In April of this year, Yahoo changed its Domain-based Message Authentication, Reporting and Conformance (DMARC) authentication policy. Suddenly, when a user submitted an email using Contact Form 7–and some other WordPress contact form plugins’ forms–using a Yahoo email address, the messages were permanently rejected by some web hosts.
Yahoo is simply trying to reduce the amount of fraudulent emails by rejecting emails using Yahoo email addresses sent from non-Yahoo servers, but It was a really unpleasant surprise for a lot of web developers. Yahoo’s change means legitimate emails sent by users with Yahoo addresses using Contact Form 7 are getting rejected. Other email providers are going to follow Yahoo in using more-strict authentication rules, so even if you don’t care about email from Yahoo users, it’s worth becoming DMARC-compliant. Fortunately, Contact Form 71 comes with a means for making form submissions DMARC-compliant. Continue reading “Make Contact Form 7 DMARC-Compliant”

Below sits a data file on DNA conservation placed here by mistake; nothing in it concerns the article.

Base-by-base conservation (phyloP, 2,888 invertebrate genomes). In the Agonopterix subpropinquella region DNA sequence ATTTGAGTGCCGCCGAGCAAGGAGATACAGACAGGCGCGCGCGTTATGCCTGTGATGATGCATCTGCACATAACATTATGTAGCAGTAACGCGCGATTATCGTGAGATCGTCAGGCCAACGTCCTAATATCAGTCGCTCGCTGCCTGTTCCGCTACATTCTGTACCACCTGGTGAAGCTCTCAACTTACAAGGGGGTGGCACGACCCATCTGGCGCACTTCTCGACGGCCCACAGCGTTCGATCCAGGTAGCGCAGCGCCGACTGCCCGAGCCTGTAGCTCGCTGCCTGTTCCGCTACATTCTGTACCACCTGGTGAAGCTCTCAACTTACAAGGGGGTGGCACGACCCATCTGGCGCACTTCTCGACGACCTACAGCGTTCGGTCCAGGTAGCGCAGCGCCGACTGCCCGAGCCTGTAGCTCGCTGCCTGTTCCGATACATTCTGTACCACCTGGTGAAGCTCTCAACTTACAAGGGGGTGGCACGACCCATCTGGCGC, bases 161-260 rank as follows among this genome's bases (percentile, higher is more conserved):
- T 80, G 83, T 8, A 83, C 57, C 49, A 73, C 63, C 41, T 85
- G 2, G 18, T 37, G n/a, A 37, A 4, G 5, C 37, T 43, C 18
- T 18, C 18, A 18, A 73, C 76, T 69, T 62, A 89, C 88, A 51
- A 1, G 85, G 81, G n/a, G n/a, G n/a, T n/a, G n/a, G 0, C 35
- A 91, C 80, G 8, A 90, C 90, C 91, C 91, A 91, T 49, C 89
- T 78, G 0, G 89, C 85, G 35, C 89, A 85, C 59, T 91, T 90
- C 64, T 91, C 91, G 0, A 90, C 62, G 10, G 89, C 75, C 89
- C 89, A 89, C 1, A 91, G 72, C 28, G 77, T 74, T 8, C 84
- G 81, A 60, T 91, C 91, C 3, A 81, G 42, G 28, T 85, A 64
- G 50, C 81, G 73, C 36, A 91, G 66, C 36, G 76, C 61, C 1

Many of WordPress’ default themes come with a style sheet called editor-style.css that overrides the built-in style sheet for TinyMCE, making the font a bit larger and more legible in WordPress. Unfortunately, a number of themes don’t override any of the default TinyMCE styles. I’ve had quite a few clients complain about difficulty reading the default TinyMCE font in WordPress after the theme they selected was installed.
Of course, you could just quickly edit the TinyMCE style sheet and change the font size; however, future WordPress updates might overwrite the change. Fortunately, there are a couple of simple workarounds that will allow you to not only alter the font-size, but also make other styling changes to the editor that won’t be overwritten. Continue reading “Changing the WordPress Editor Font Size”